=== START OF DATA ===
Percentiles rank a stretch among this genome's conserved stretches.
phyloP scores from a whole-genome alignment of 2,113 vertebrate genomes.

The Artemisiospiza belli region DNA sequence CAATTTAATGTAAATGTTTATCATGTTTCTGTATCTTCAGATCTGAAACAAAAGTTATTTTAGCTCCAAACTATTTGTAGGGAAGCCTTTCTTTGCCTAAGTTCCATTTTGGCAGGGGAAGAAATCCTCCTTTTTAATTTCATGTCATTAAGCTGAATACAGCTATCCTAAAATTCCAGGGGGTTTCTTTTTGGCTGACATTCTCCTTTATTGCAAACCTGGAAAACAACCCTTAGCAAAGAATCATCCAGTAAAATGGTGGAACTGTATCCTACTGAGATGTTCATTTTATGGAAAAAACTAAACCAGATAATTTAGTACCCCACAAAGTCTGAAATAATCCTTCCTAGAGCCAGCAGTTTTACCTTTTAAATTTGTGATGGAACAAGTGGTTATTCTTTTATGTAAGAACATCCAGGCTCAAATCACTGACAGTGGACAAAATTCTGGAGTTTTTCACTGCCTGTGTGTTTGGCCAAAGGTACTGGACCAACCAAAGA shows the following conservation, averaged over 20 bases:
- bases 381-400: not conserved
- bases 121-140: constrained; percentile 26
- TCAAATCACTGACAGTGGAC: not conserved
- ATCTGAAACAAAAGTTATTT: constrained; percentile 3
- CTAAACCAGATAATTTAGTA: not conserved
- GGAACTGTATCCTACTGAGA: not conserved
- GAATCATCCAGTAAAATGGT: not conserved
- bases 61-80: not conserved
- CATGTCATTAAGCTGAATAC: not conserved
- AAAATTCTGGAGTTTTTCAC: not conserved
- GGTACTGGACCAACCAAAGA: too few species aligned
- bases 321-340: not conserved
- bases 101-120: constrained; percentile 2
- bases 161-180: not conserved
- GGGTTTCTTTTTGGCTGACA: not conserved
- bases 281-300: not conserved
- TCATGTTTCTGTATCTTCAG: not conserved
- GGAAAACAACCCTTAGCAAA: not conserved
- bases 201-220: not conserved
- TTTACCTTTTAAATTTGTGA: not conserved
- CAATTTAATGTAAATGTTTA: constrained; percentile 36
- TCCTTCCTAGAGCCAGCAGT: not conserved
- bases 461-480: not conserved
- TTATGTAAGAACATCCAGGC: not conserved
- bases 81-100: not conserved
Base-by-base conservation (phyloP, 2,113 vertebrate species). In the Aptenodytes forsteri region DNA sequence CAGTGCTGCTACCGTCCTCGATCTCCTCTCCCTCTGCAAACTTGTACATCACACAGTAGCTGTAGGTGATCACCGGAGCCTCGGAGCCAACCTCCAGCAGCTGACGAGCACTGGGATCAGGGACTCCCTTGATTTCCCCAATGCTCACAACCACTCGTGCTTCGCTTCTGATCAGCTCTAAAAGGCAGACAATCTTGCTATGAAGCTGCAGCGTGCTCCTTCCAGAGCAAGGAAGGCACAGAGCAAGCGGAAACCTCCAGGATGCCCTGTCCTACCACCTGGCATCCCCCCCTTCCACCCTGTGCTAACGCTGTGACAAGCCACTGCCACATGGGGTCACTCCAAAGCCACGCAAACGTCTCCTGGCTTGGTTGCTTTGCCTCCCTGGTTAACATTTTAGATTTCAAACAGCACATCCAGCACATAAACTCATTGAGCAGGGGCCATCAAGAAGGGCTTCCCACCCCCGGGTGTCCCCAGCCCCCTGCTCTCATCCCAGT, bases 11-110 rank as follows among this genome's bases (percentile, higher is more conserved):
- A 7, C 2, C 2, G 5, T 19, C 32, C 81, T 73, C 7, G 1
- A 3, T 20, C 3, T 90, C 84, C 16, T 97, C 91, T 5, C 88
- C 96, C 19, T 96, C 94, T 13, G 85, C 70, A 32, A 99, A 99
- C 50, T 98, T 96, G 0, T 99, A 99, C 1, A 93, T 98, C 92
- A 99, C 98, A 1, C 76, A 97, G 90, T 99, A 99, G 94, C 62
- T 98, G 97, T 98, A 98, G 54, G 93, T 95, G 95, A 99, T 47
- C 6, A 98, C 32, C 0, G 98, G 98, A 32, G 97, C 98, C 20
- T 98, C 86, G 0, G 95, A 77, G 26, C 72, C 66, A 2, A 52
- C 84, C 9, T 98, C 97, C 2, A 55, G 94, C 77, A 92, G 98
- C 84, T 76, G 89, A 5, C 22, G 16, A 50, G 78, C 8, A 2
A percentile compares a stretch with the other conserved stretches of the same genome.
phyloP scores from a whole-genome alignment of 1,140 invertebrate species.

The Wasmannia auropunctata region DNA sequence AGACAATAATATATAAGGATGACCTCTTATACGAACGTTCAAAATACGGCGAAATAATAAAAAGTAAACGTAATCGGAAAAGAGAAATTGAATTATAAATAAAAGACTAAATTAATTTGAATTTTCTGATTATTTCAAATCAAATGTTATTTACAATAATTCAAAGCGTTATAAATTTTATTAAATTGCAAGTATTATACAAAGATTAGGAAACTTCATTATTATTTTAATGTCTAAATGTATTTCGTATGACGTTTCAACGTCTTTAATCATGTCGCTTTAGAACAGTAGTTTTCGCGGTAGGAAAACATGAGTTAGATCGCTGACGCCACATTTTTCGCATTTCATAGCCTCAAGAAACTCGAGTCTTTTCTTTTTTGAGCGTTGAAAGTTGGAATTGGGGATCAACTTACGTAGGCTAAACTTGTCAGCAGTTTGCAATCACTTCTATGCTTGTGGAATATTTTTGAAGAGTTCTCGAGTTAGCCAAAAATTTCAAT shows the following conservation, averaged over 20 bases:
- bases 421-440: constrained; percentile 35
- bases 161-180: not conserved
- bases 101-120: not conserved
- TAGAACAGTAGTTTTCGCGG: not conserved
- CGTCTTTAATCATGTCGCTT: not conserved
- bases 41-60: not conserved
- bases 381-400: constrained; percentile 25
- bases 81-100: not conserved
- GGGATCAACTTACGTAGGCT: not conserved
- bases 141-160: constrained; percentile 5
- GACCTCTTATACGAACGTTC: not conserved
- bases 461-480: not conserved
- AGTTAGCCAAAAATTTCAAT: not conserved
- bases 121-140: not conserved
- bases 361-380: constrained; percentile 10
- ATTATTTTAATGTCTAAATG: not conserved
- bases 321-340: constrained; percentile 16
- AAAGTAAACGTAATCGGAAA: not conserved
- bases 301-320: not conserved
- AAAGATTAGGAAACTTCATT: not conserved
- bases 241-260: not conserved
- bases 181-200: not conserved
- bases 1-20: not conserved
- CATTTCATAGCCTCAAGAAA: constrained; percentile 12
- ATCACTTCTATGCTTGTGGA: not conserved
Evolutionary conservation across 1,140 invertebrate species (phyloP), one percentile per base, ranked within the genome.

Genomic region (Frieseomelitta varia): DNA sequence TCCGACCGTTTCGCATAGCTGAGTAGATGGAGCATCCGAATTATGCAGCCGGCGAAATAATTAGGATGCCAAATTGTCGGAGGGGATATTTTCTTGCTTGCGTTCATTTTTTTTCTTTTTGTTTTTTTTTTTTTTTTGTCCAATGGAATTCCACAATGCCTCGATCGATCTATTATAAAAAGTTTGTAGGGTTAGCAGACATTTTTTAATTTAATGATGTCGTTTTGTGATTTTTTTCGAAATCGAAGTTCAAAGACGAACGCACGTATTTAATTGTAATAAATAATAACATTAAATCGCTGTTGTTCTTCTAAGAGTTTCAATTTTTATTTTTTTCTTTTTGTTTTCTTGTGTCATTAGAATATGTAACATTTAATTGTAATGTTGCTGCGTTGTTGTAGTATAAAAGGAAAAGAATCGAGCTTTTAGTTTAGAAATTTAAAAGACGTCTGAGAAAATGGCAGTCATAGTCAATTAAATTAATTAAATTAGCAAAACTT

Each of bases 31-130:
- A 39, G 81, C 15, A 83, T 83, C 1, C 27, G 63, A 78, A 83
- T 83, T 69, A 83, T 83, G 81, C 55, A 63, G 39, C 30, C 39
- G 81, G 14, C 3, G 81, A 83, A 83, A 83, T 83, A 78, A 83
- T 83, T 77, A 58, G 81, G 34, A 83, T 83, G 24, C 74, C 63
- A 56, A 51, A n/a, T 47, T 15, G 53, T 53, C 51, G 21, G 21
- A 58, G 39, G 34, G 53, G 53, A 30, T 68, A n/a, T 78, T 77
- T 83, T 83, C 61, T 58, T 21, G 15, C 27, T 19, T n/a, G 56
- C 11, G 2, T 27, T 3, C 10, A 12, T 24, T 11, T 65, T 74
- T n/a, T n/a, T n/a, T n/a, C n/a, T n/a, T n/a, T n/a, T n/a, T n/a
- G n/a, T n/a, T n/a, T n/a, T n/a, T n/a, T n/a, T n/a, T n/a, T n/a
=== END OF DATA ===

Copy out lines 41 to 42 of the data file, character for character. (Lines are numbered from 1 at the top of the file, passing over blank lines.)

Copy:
phyloP scores from a whole-genome alignment of 1,140 invertebrate species.

The Wasmannia auropunctata region DNA sequence AGACAATAATATATAAGGATGACCTCTTATACGAACGTTCAAAATACGGCGAAATAATAAAAAGTAAACGTAATCGGAAAAGAGAAATTGAATTATAAATAAAAGACTAAATTAATTTGAATTTTCTGATTATTTCAAATCAAATGTTATTTACAATAATTCAAAGCGTTATAAATTTTATTAAATTGCAAGTATTATACAAAGATTAGGAAACTTCATTATTATTTTAATGTCTAAATGTATTTCGTATGACGTTTCAACGTCTTTAATCATGTCGCTTTAGAACAGTAGTTTTCGCGGTAGGAAAACATGAGTTAGATCGCTGACGCCACATTTTTCGCATTTCATAGCCTCAAGAAACTCGAGTCTTTTCTTTTTTGAGCGTTGAAAGTTGGAATTGGGGATCAACTTACGTAGGCTAAACTTGTCAGCAGTTTGCAATCACTTCTATGCTTGTGGAATATTTTTGAAGAGTTCTCGAGTTAGCCAAAAATTTCAAT shows the following conservation, averaged over 20 bases: